The U.S. Air Force conducted another successful hypersonic test off the Southern California coast, July 12. The Air-Launched Rapid Response Weapon Booster Test Flight-3 was the 12th flight for the program and third release demonstration. The AGM-183A weapons system reached hypersonic speeds and primary and secondary objectives were met. ARRW is designed to provide the ability to destroy high-value, time-sensitive targets. It will also expand precision-strike weapon systems’ capabilities by enabling rapid response strikes against heavily defended land targets.
“This was another important milestone for the Air Force’s first air-launched hypersonic weapon. The test successfully demonstrated booster performance expanding the operational envelope. We have now completed our booster test series and are ready to move forward to all-up-round testing later this year. Congratulations to the entire ARRW team, your dedication and expertise are what got us here,” said Brig Gen. Heath Collins, Armament Directorate program executive officer.
The test verified system integration with the B-52 launch platform and telemetry while practicing concepts of operations that will be utilized during its first Booster Test Flight later this year. The ARRW program is a rapid prototyping project aimed at delivering a conventional hypersonic weapons capability to the Warfighter in the early 2020s. The weapon system is designed to provide combatant commanders the capability to destroy high-value, time-sensitive targets. ARRW will also expand precision-strike weapon systems’ capabilities by enabling rapid response strikes against heavily defended land targets.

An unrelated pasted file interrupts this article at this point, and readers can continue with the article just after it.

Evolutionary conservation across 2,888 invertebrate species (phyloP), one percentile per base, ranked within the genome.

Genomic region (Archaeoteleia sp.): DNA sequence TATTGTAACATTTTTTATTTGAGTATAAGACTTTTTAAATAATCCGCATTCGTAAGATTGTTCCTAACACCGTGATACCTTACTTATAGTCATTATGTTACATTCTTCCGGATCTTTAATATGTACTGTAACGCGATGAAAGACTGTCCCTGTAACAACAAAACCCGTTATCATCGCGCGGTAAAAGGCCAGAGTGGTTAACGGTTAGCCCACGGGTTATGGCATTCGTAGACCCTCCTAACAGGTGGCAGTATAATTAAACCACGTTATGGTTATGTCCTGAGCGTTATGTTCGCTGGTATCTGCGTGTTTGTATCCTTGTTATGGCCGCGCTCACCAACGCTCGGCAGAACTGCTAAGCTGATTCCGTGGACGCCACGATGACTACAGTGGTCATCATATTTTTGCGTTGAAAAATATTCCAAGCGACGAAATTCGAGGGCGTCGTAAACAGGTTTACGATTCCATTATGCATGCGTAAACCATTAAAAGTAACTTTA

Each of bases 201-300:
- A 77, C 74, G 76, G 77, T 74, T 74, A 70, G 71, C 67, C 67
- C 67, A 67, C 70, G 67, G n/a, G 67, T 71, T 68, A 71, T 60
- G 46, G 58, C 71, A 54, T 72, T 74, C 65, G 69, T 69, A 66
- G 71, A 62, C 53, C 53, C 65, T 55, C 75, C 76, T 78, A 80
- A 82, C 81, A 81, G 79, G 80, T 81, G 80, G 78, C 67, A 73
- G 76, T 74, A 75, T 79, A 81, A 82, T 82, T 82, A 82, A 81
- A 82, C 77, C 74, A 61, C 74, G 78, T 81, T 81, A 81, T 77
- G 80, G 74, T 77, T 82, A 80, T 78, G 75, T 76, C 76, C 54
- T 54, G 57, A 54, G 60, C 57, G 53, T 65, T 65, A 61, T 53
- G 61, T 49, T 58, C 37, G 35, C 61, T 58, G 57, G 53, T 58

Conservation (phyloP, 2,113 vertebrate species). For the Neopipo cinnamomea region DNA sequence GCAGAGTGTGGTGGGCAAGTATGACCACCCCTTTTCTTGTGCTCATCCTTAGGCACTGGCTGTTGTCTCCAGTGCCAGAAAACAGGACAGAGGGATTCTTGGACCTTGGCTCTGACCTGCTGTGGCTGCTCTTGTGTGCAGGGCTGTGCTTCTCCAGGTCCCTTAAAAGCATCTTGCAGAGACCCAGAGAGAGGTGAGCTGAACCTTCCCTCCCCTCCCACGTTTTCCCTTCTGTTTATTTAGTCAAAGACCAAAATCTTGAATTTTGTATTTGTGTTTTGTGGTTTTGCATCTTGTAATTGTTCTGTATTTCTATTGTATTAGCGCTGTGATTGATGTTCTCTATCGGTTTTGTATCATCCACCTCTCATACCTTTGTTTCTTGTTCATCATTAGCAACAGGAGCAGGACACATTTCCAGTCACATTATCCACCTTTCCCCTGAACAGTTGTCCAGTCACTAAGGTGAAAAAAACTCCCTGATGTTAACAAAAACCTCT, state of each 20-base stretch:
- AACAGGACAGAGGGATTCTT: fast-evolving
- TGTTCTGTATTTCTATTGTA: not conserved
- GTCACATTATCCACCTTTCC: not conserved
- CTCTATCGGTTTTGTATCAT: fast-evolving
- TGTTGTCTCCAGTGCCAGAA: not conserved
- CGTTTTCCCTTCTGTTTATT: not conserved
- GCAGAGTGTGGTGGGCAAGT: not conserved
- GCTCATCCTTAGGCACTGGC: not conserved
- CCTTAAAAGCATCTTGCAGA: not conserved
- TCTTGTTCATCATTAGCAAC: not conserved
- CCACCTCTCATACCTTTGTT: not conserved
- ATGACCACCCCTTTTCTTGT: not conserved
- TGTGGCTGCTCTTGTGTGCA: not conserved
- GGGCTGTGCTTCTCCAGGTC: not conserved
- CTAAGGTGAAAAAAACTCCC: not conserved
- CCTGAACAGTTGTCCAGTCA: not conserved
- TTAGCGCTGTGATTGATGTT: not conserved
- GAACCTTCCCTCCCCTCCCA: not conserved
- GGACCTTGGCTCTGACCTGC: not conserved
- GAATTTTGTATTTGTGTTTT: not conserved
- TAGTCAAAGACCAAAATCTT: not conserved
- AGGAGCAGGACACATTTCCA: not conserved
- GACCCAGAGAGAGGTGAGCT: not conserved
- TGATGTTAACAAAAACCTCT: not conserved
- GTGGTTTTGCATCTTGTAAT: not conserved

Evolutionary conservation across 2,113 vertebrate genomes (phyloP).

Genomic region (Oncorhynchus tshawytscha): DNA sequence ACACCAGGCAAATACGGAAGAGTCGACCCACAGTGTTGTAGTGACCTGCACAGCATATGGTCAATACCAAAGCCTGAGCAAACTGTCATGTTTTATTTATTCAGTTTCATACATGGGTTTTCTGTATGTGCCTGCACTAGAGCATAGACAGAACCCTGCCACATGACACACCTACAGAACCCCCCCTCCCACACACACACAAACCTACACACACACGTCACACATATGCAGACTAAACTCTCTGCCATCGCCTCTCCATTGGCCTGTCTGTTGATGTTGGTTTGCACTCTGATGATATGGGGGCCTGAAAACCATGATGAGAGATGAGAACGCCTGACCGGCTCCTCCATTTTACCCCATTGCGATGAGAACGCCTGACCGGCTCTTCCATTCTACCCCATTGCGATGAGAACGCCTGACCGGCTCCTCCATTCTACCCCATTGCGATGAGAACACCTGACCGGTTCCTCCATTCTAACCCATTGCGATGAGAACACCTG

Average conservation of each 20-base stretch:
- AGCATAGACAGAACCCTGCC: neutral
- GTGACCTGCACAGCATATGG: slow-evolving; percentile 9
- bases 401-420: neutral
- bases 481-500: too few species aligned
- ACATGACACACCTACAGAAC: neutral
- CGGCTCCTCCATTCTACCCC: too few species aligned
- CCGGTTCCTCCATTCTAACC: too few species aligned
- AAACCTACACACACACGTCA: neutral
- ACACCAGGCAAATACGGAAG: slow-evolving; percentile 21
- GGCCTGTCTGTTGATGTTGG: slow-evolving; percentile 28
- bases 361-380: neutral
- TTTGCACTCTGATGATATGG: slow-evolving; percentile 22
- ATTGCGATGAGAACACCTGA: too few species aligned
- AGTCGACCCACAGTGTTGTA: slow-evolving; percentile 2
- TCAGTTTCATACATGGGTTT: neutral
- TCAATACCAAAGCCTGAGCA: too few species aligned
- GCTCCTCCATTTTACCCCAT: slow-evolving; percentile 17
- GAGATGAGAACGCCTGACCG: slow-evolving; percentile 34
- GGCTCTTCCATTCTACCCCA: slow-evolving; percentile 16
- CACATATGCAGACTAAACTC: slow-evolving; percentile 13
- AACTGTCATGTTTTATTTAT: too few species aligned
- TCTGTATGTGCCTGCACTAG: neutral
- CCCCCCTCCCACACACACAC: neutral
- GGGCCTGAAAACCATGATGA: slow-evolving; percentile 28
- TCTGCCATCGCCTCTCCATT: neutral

The AGM-183 ARRW is a prototype hypersonic weapon developed by Lockheed Martin, the missile has a reported maximum speed of Mach 20. It has been theorized to be the “Super-Duper Missile” referred to by President of the United States Donald Trump during a May 2020 press availability. The AGM-183A has a maximum speed of 15,345 miles per hour (24,695 km/h). The weapon uses a boost-glide system, in which it is propelled to hypersonic speed by a rocket on which it is mounted before gliding towards a target. The U.S. Air Force was considering using the remaining fleet of B-1B bombers as AGM-183A firing platforms, with each aircraft carrying up to 31 of the weapons mounted internally and on external pylons.